or How a Degree in Literature Nearly Caused Me to Scuttle My Writing Career
At 17 I knew I loved books. When I showed up on my own campus I came carrying 150 or so pages of a manuscript. My first novel. I knew I wanted to write.
But I can't say that at 17 I knew myself well enough to walk around saying that I wanted to be a writer.
The other kids, the ones who showed up with spiral notebooks crammed with poetry, and reams of dot-matrix printed short stories, the ones who knew themselves from an early age, the ones who had either the conviction or the hubris to apply the heady label "writer" to themselves, they found their way into the creative writing courses.
My writing did not stem from a conviction that I was meant to be the next Hemmingway; It was a by-product of my love of the written word. So I instead chose to study comparative world literature. I learned how to dissect, how to critique, how to delve into the hidden meanings of the greatest writers' works. I studied their completed masterpieces, but I never studied the creative process that lead to these masterpieces. I never learned what it was like for these greats as they wrote: the uncertainty, the dead ends, the joy and pain of invention and reinvention. I never learned how many of these hidden meanings found in the great works bubbled up during the creative process, not necessarily as the result of some master plan.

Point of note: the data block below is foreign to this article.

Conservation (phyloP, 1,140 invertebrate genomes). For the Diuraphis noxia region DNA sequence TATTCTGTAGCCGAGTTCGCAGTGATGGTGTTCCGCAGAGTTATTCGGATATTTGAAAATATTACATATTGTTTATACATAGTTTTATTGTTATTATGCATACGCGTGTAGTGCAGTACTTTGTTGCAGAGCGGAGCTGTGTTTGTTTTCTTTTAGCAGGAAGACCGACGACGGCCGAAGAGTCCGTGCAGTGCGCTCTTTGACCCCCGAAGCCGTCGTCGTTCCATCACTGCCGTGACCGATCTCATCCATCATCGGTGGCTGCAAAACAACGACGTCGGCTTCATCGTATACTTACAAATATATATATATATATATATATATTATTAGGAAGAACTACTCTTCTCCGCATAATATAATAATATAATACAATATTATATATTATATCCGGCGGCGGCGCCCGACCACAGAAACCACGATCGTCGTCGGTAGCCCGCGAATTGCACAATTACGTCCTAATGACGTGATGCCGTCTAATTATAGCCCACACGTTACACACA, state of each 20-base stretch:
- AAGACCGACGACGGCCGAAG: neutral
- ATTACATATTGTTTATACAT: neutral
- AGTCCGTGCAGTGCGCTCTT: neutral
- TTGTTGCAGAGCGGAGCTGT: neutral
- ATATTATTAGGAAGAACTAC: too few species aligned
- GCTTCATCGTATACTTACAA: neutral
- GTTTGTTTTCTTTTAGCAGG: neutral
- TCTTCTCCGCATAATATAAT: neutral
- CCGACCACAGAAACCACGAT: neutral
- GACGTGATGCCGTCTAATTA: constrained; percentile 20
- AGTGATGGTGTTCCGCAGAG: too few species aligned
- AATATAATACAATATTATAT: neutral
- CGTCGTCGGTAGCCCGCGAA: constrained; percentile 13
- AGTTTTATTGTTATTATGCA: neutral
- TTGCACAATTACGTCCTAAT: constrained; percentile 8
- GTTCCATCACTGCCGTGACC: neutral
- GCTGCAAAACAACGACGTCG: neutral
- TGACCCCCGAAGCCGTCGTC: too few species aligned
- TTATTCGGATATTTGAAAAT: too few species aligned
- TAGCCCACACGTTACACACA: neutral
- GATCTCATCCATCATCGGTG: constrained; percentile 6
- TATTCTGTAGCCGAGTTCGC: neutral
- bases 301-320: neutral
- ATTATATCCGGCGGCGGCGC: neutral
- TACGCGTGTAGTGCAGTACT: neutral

I judged my own nascent abilities by the finished pieces of others. One warm and sunny day [Bulwer-Lyttonism intentional], I pulled my manuscript from my backpack and tossed it into a garbage can on the path between my dorm and the library. And then I walked away, convinced that I would never be able to create anything worthwhile. My stories would never be literature; I would never be a writer.
To be continued...